How Freemium Developers Get You To Pay

Free, microtransaction-driven games are here to stay.

It seems like every multiplayer title on the computer or phone these days is using the free-to-play (freemium) model. While the genre is still in its infancy, most developers tend to adhere to a few specific design styles that emphasize the old gambling adage of “separating a sucker from his money.” The best defense against being tricked is knowing the tricks yourself, and I’ve got the lowdown on all the ways developers aim to part you from your money.

This knowledge is not an inoculation against the temptation of freemium games. Rather, it will allow you to make an educated decision as to whether you really want to give a developer your money. By knowing all the tricks, you can figure out whether or not you want to fall for them. It’s entirely possible that you will do so quite often! I’ve shelled out far more than I care to admit for some freemium games.

Before we get started with the different design styles, you need to understand the basics of the freemium model. Developers who produce freemium games measure their users by a few metrics: average revenue per user (ARPU), lifetime value (LTV) and churn. ARPU is simply the total revenue of a title divided by how many people play it. LTV is how much a player puts into the game while their account is active. Churn is how often players – especially players that have paid – leave the game.

Think of it like an ocean where the players are fish and the developers are fishermen. The fishermen want many fish (ARPU) that are nice and plump (LTV). However, if the fish are constantly escaping the nets and warning other fish off (churn), the fishermen can go out of business. Developers want maximum ARPU and LTV while maintaining minimal churn. They want you to stay addicted and pay without being forced away through frustration or anger.

The players who do this – keep playing and keep paying – are called “whales” (a term from gambling circles).  Their LTV is off the charts, and the often spend hundreds or even thousands of dollars on decking out their accounts with all the cool stuff they can. Whales are the current focus of freemium design, and developers aim to convert as many players into whales as possible. A small percentage of whales can contribute immensely to a game’s revenue, and the continual conversion of subscription-based titles to the freemium model – with accompanying revenue boost – is proof of just how much players are willing to pay.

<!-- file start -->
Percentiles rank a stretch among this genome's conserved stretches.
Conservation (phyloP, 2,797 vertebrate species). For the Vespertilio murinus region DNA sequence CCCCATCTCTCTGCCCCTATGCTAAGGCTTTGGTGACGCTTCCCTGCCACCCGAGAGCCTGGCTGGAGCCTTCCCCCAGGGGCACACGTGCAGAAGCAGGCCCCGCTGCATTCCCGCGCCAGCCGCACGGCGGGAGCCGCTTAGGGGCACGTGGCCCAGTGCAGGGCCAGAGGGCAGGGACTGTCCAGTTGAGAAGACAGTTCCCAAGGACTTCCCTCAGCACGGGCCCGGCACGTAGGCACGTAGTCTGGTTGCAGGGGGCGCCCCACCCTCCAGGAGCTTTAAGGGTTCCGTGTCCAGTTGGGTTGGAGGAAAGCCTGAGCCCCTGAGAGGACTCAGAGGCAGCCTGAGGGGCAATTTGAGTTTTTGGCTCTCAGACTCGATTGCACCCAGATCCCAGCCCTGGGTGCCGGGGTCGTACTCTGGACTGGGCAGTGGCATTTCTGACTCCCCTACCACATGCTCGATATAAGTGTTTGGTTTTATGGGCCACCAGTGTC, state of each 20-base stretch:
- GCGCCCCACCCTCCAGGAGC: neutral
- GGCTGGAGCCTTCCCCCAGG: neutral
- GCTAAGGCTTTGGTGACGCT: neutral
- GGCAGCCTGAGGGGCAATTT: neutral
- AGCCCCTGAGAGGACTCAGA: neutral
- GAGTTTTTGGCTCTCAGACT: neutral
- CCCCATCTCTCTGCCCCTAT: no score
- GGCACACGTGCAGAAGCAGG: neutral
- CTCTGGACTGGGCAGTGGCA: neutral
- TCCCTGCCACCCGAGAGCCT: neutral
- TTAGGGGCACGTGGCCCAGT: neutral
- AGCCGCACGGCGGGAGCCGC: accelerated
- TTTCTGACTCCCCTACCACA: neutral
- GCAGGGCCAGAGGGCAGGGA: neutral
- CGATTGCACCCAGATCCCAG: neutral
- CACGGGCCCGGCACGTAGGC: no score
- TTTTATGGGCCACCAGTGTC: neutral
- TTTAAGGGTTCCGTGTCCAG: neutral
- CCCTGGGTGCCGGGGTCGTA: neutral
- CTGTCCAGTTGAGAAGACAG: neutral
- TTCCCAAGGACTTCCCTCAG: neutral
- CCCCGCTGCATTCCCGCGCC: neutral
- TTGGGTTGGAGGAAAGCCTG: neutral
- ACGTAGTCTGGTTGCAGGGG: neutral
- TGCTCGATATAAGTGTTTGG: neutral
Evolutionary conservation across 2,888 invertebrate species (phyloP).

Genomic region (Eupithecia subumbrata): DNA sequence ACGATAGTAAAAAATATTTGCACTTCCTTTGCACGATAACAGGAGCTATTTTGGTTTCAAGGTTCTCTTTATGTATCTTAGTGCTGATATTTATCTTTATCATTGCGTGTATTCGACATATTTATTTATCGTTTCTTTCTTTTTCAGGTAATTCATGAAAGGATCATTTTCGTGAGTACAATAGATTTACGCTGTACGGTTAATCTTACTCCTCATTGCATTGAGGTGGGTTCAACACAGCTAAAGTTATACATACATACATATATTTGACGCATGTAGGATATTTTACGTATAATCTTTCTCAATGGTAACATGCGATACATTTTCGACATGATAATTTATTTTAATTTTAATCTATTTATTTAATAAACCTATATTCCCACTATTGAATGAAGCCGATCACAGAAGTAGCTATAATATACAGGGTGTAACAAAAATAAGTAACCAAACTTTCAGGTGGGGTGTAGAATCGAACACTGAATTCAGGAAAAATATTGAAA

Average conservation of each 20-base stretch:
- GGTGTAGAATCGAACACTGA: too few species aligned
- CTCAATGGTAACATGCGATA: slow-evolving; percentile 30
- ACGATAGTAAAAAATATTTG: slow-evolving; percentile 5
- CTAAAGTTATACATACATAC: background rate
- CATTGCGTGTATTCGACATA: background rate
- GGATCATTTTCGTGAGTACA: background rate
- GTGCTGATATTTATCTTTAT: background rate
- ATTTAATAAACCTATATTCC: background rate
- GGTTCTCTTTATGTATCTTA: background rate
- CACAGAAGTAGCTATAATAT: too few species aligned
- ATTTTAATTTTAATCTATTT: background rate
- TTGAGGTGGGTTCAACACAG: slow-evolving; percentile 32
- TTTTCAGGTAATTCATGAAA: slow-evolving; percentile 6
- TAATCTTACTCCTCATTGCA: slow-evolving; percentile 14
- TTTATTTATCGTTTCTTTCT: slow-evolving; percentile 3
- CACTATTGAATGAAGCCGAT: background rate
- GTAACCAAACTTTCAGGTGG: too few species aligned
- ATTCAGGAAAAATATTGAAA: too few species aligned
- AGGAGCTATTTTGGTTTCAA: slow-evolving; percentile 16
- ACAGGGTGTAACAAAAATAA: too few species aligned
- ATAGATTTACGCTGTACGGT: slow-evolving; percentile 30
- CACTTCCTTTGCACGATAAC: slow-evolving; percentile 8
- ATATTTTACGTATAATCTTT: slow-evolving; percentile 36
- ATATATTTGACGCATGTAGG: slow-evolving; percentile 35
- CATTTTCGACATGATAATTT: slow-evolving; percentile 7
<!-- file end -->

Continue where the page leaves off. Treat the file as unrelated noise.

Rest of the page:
So now that you know what freemium developers want from you, it’s time to tell you how they take it.

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4 Comments on How Freemium Developers Get You To Pay


On March 5, 2013 at 10:53 am

Very Informative. Glad I read this article, thank you kind sir!


On March 5, 2013 at 1:00 pm

Very good article, this is one of the few times I dont feel like something else should be added.

What really pisses me off about the withholding features scheme isnt that companies do it, its that many players defend it. Most notably, players that have almost exclusively played p2p MMO’s and have little to no experience with f2p ones. These are the guys that are quickest to say “out of the 100 things to do in this game, you can do these 15 for free so you have novocaine right to complain.”


On March 5, 2013 at 1:35 pm

A very useful article. It’s fine if people decide that they want to pay for something, it is their money after all, but it is far better that they do so as a well informed consumer rather than simply whistling the tune of companies that are in it for profit. It’s not necessarily a bad thing for companies to look for various methods to generate revenue, but the customer certainly should know what is being done so that they can make their own decisions on whether those methods are acceptable to them.


On March 5, 2013 at 4:58 pm

A comparison to the house always winning in casinos is a pretty apt one. People who play F2P games are ultimately marks. Are you a good or a bad mark? And most importantly, even though you are a mark, can you still have an entertaining time with the game?